The small shelter along the Texas border to Mexico held 60 beds and a little playground for children. Rooms were equipped with toys, books and crayons. To Colleen Kraft, this shelter looked, in many ways, like a friendly environment for children, a place where they could be happy.
But the first child who caught the prominent pediatrician’s attention during a recent visit was anything but happy. Inside a room dedicated to toddlers was a little girl no older than 2, screaming and pounding her fists on a mat. One woman tried to give her toys and books to calm her down, but even that shelter worker seemed frustrated, Kraft told The Washington Post, because as much as she wanted to console the little girl, she couldn’t touch, hold or pick her up to let her know everything would be all right. That was the rule, Kraft said she was told: They’re not allowed to touch the children.
Inside Casa Padre, the converted Walmart where the U.S. is holding nearly 1,500 immigrant children
“The really devastating thing was that we all knew what was going on with this child. We all knew what the problem was,” Kraft said. “She didn’t have her mother, and none of us can fix that.”
The girl had been taken from her mother the night before and brought to this shelter that had been redecorated for children under age 12, Kraft said staffers told her.
The little girl is among the multitude of immigrant children who have been separated from their family as part of the Trump administration’s “zero-tolerance” policy, meaning any adult who crosses the border illegally will face criminal prosecution. That also means parents were taken to federal jails while their children were sent to shelters.
Nearly 2,000 immigrant children were separated from their parents during six weeks in April and May, according to the Department of Homeland Security.
Family separations could double, says Border Patrol chief in Rio Grande Valley
Kraft, president of the American Academy of Pediatrics, said colleagues who were alarmed by what was going on at the border invited her to see for herself, so she visited a shelter run by the Office of Refugee Resettlement.
“We needed to see what was happening and tell the country and the world about it,” she said.
One thing immediately became clear to Kraft: Those who work at this shelter, whom she declined to name for privacy reasons, were doing what they could to make sure the children’s needs are met. The children were fed; they had beds, toys, a playground and people who change their diapers. But there are limits to what workers could do. Not only could they not pick up or touch the children; they could not get their parents for them.
“The really basic, foundational needs of having trust in adults as a young child was not being met. That contradicts everything we know that the kids need to build their health,” Kraft said.
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Such a situation could have long-term, devastating effects on young children, who are likely to develop what is called toxic stress in their brain once separated from caregivers or parents they trusted. It disrupts a child’s brain development and increases the levels of fight-or-flight hormones in their bodies, Kraft said. This kind of emotional trauma could eventually lead to health problems, such as heart disease and substance abuse disorders.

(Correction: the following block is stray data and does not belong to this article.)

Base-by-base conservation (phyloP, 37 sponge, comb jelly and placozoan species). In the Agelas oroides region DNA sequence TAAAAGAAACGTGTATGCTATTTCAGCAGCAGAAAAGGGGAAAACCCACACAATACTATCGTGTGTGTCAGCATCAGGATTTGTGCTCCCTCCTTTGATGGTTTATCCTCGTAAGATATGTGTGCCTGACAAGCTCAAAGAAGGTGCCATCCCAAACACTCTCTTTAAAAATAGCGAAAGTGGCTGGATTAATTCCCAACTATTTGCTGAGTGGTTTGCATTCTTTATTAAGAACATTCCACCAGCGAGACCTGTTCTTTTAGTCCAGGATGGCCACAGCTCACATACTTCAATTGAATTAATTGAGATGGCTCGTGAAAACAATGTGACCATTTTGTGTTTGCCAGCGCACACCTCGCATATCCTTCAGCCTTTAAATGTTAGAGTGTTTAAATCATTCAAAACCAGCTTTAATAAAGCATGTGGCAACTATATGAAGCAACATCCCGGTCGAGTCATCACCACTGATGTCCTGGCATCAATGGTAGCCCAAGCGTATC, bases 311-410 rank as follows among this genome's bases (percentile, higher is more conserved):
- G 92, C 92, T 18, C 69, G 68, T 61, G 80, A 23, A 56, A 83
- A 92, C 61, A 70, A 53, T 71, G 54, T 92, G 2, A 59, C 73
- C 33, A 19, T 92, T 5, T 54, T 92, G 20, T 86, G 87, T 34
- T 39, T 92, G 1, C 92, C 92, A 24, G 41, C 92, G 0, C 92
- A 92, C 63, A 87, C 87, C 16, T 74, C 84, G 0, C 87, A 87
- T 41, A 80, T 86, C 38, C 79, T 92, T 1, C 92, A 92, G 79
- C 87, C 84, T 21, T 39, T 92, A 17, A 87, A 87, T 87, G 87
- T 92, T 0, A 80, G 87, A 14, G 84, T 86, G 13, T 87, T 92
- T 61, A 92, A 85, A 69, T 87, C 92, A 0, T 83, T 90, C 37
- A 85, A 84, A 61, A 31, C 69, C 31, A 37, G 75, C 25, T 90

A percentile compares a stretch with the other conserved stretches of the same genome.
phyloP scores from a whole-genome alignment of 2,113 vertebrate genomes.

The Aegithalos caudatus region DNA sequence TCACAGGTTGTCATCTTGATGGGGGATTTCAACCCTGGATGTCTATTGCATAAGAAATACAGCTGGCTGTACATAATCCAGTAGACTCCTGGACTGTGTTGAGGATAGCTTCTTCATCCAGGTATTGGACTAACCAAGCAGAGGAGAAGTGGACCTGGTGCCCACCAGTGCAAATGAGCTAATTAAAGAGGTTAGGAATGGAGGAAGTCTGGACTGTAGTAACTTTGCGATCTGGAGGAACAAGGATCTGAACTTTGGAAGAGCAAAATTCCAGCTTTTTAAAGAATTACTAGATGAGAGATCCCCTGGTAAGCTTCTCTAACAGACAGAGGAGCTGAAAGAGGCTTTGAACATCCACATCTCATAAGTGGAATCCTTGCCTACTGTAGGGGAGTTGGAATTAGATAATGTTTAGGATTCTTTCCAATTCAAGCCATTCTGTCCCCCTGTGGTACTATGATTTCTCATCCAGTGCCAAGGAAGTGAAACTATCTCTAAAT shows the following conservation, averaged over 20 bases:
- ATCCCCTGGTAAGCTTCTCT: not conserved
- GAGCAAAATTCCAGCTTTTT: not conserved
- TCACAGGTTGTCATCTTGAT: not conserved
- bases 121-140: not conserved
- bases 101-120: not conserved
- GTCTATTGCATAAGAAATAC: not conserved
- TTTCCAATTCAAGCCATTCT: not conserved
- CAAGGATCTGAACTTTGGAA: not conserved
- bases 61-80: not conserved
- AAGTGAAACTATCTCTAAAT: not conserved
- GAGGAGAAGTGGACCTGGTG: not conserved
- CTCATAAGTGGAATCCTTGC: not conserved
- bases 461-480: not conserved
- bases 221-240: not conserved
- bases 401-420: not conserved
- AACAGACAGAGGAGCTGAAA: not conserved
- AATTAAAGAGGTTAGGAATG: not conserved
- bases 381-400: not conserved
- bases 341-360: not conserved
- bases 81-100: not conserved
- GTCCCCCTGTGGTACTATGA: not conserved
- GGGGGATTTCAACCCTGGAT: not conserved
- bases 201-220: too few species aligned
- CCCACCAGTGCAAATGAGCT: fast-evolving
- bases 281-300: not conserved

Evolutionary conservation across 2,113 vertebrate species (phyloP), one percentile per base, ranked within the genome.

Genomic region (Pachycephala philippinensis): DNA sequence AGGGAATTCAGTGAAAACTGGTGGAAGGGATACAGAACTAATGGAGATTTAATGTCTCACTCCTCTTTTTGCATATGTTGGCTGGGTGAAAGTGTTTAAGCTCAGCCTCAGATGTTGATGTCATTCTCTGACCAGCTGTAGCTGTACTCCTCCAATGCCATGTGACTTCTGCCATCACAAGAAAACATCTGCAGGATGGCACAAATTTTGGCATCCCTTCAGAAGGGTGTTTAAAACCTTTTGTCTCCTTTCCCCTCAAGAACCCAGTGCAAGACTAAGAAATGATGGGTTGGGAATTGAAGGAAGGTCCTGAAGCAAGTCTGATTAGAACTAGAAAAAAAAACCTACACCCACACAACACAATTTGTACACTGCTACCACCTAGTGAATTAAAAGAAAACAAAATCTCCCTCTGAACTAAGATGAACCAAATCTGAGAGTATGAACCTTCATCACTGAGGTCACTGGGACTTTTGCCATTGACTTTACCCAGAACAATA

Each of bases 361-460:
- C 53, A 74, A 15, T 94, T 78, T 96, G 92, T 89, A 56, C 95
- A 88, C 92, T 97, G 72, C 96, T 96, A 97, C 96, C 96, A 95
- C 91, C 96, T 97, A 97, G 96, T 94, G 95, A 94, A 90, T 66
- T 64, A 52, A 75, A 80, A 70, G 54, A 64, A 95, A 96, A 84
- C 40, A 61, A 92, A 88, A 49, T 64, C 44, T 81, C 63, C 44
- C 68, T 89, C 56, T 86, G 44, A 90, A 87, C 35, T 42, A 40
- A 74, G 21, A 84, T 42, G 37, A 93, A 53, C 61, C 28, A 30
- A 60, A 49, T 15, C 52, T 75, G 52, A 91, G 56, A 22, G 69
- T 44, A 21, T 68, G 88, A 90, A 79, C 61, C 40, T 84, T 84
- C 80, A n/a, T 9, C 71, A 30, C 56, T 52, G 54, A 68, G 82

Kraft and her organization are not alone in this opinion.
“While not all of the children we are ripping from their parents will suffer the full consequences of toxic stress, many may,” child psychologist Megan Gunnar of the University of Minnesota told BuzzFeed News.
“The age of the child matters,” Gunnar said. Children under age 10 are of deep concern, she said. “Those under 5 should get us all running around with our hair on fire to get this practice stopped.”
Nearly 4,600 mental-health professionals and 90 organizations have joined a petition urging Trump, Attorney General Jeff Sessions and several elected officials to stop the policy of separating children from their parents. The petition says:
It further says: “To pretend that separated children do not grow up with the shrapnel of this traumatic experience embedded in their minds is to disregard everything we know about child development, the brain, and trauma.”
As of Thursday, 11,432 migrant children are in the custody of the Department of Health and Human Services, up from 9,000 at the beginning of May. These numbers include minors who arrived at the border without a relative and children separated from their parents.
The policy so far has pushed shelters to their capacity. Administration officials had started making preparations to hold immigrant children on military bases. On Thursday, the Trump administration said it will house children in tents in the desert outside El Paso.
Though the policy has been enacted and touted by his own administration, Trump has avoided publicly owning it and, instead, blamed Democrats on Twitter for “forcing the breakup of families at the Border with their horrible and cruel legislative agenda.”
Health and Human Services blames Congress, saying its inability to pass legislation on border security “created perverse and dangerous incentives for illegal border crossings and child smuggling.”
For Kraft, lost in the partisan wrangling and finger-pointing was the long-term impact on children.
“As partisan and as divisive as the whole topic of immigration is, we need to start with what’s right,” she said. “Can we start with just keeping parents and children together while we figure out some of the other details?”
“The kids need to come first,” she added. “America is better than this.”
Kristine Phillips is a member of The Washington Post's general assignment team. She previously covered criminal justice, courts and legal affairs at the Indianapolis Star.
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